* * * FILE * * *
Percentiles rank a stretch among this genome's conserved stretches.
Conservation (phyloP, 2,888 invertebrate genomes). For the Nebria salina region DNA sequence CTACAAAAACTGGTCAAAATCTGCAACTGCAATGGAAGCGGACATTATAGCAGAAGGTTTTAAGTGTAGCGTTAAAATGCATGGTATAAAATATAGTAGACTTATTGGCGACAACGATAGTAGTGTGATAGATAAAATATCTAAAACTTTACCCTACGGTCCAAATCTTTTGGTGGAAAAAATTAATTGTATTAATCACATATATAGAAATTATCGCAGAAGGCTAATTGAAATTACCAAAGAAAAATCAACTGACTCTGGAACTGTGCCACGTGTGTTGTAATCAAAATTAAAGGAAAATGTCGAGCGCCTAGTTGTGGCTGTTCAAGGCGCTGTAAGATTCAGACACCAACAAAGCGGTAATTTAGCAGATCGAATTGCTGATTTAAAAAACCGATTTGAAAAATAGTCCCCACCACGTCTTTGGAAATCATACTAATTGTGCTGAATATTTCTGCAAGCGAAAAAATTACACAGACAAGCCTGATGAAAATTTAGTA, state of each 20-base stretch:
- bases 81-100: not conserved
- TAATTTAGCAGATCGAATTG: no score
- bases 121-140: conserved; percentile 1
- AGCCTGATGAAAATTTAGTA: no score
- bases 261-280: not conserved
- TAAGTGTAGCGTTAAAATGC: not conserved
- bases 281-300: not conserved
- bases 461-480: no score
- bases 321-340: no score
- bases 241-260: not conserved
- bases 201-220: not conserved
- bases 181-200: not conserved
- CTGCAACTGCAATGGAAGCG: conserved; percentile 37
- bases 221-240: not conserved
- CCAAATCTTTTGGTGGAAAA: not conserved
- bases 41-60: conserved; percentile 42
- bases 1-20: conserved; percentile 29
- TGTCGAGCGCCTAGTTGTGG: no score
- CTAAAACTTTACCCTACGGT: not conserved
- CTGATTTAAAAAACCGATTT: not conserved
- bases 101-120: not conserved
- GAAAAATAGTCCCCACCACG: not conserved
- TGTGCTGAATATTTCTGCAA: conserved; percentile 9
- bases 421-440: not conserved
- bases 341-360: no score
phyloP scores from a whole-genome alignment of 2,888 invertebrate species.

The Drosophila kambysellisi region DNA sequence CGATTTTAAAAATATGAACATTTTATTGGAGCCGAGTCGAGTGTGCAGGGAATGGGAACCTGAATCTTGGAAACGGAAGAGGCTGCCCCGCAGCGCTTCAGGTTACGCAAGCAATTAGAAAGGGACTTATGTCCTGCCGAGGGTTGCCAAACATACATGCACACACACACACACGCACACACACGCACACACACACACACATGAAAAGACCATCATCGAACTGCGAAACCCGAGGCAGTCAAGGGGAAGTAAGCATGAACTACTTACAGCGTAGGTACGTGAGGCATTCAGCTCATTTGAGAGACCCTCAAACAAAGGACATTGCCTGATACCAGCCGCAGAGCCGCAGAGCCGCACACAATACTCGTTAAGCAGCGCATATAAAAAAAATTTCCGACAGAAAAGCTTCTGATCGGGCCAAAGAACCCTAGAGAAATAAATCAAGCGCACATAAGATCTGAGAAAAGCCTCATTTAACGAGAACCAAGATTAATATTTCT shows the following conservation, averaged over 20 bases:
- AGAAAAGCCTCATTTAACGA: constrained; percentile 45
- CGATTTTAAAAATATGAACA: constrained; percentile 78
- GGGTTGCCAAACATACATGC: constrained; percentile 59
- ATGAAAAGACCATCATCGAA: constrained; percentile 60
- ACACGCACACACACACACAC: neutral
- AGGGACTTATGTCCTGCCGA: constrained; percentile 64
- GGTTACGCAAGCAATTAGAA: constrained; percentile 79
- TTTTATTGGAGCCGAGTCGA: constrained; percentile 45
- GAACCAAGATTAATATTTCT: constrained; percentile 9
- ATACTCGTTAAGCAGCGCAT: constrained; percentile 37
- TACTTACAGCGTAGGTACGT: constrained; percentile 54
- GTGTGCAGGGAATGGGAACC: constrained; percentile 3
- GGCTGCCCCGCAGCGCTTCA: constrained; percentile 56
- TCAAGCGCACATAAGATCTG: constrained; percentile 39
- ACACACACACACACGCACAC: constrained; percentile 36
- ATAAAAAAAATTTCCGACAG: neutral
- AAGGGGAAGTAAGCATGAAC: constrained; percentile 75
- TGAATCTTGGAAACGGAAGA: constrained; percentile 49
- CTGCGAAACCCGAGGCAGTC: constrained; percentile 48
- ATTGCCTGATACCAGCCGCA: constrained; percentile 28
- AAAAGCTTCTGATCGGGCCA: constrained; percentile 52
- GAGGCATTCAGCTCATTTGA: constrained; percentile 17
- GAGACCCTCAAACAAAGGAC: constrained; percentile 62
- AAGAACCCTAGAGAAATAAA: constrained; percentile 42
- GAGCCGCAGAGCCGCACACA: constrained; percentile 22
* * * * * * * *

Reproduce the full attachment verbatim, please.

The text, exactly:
Percentiles rank a stretch among this genome's conserved stretches.
Conservation (phyloP, 2,888 invertebrate genomes). For the Nebria salina region DNA sequence CTACAAAAACTGGTCAAAATCTGCAACTGCAATGGAAGCGGACATTATAGCAGAAGGTTTTAAGTGTAGCGTTAAAATGCATGGTATAAAATATAGTAGACTTATTGGCGACAACGATAGTAGTGTGATAGATAAAATATCTAAAACTTTACCCTACGGTCCAAATCTTTTGGTGGAAAAAATTAATTGTATTAATCACATATATAGAAATTATCGCAGAAGGCTAATTGAAATTACCAAAGAAAAATCAACTGACTCTGGAACTGTGCCACGTGTGTTGTAATCAAAATTAAAGGAAAATGTCGAGCGCCTAGTTGTGGCTGTTCAAGGCGCTGTAAGATTCAGACACCAACAAAGCGGTAATTTAGCAGATCGAATTGCTGATTTAAAAAACCGATTTGAAAAATAGTCCCCACCACGTCTTTGGAAATCATACTAATTGTGCTGAATATTTCTGCAAGCGAAAAAATTACACAGACAAGCCTGATGAAAATTTAGTA, state of each 20-base stretch:
- bases 81-100: not conserved
- TAATTTAGCAGATCGAATTG: no score
- bases 121-140: conserved; percentile 1
- AGCCTGATGAAAATTTAGTA: no score
- bases 261-280: not conserved
- TAAGTGTAGCGTTAAAATGC: not conserved
- bases 281-300: not conserved
- bases 461-480: no score
- bases 321-340: no score
- bases 241-260: not conserved
- bases 201-220: not conserved
- bases 181-200: not conserved
- CTGCAACTGCAATGGAAGCG: conserved; percentile 37
- bases 221-240: not conserved
- CCAAATCTTTTGGTGGAAAA: not conserved
- bases 41-60: conserved; percentile 42
- bases 1-20: conserved; percentile 29
- TGTCGAGCGCCTAGTTGTGG: no score
- CTAAAACTTTACCCTACGGT: not conserved
- CTGATTTAAAAAACCGATTT: not conserved
- bases 101-120: not conserved
- GAAAAATAGTCCCCACCACG: not conserved
- TGTGCTGAATATTTCTGCAA: conserved; percentile 9
- bases 421-440: not conserved
- bases 341-360: no score
phyloP scores from a whole-genome alignment of 2,888 invertebrate species.

The Drosophila kambysellisi region DNA sequence CGATTTTAAAAATATGAACATTTTATTGGAGCCGAGTCGAGTGTGCAGGGAATGGGAACCTGAATCTTGGAAACGGAAGAGGCTGCCCCGCAGCGCTTCAGGTTACGCAAGCAATTAGAAAGGGACTTATGTCCTGCCGAGGGTTGCCAAACATACATGCACACACACACACACGCACACACACGCACACACACACACACATGAAAAGACCATCATCGAACTGCGAAACCCGAGGCAGTCAAGGGGAAGTAAGCATGAACTACTTACAGCGTAGGTACGTGAGGCATTCAGCTCATTTGAGAGACCCTCAAACAAAGGACATTGCCTGATACCAGCCGCAGAGCCGCAGAGCCGCACACAATACTCGTTAAGCAGCGCATATAAAAAAAATTTCCGACAGAAAAGCTTCTGATCGGGCCAAAGAACCCTAGAGAAATAAATCAAGCGCACATAAGATCTGAGAAAAGCCTCATTTAACGAGAACCAAGATTAATATTTCT shows the following conservation, averaged over 20 bases:
- AGAAAAGCCTCATTTAACGA: constrained; percentile 45
- CGATTTTAAAAATATGAACA: constrained; percentile 78
- GGGTTGCCAAACATACATGC: constrained; percentile 59
- ATGAAAAGACCATCATCGAA: constrained; percentile 60
- ACACGCACACACACACACAC: neutral
- AGGGACTTATGTCCTGCCGA: constrained; percentile 64
- GGTTACGCAAGCAATTAGAA: constrained; percentile 79
- TTTTATTGGAGCCGAGTCGA: constrained; percentile 45
- GAACCAAGATTAATATTTCT: constrained; percentile 9
- ATACTCGTTAAGCAGCGCAT: constrained; percentile 37
- TACTTACAGCGTAGGTACGT: constrained; percentile 54
- GTGTGCAGGGAATGGGAACC: constrained; percentile 3
- GGCTGCCCCGCAGCGCTTCA: constrained; percentile 56
- TCAAGCGCACATAAGATCTG: constrained; percentile 39
- ACACACACACACACGCACAC: constrained; percentile 36
- ATAAAAAAAATTTCCGACAG: neutral
- AAGGGGAAGTAAGCATGAAC: constrained; percentile 75
- TGAATCTTGGAAACGGAAGA: constrained; percentile 49
- CTGCGAAACCCGAGGCAGTC: constrained; percentile 48
- ATTGCCTGATACCAGCCGCA: constrained; percentile 28
- AAAAGCTTCTGATCGGGCCA: constrained; percentile 52
- GAGGCATTCAGCTCATTTGA: constrained; percentile 17
- GAGACCCTCAAACAAAGGAC: constrained; percentile 62
- AAGAACCCTAGAGAAATAAA: constrained; percentile 42
- GAGCCGCAGAGCCGCACACA: constrained; percentile 22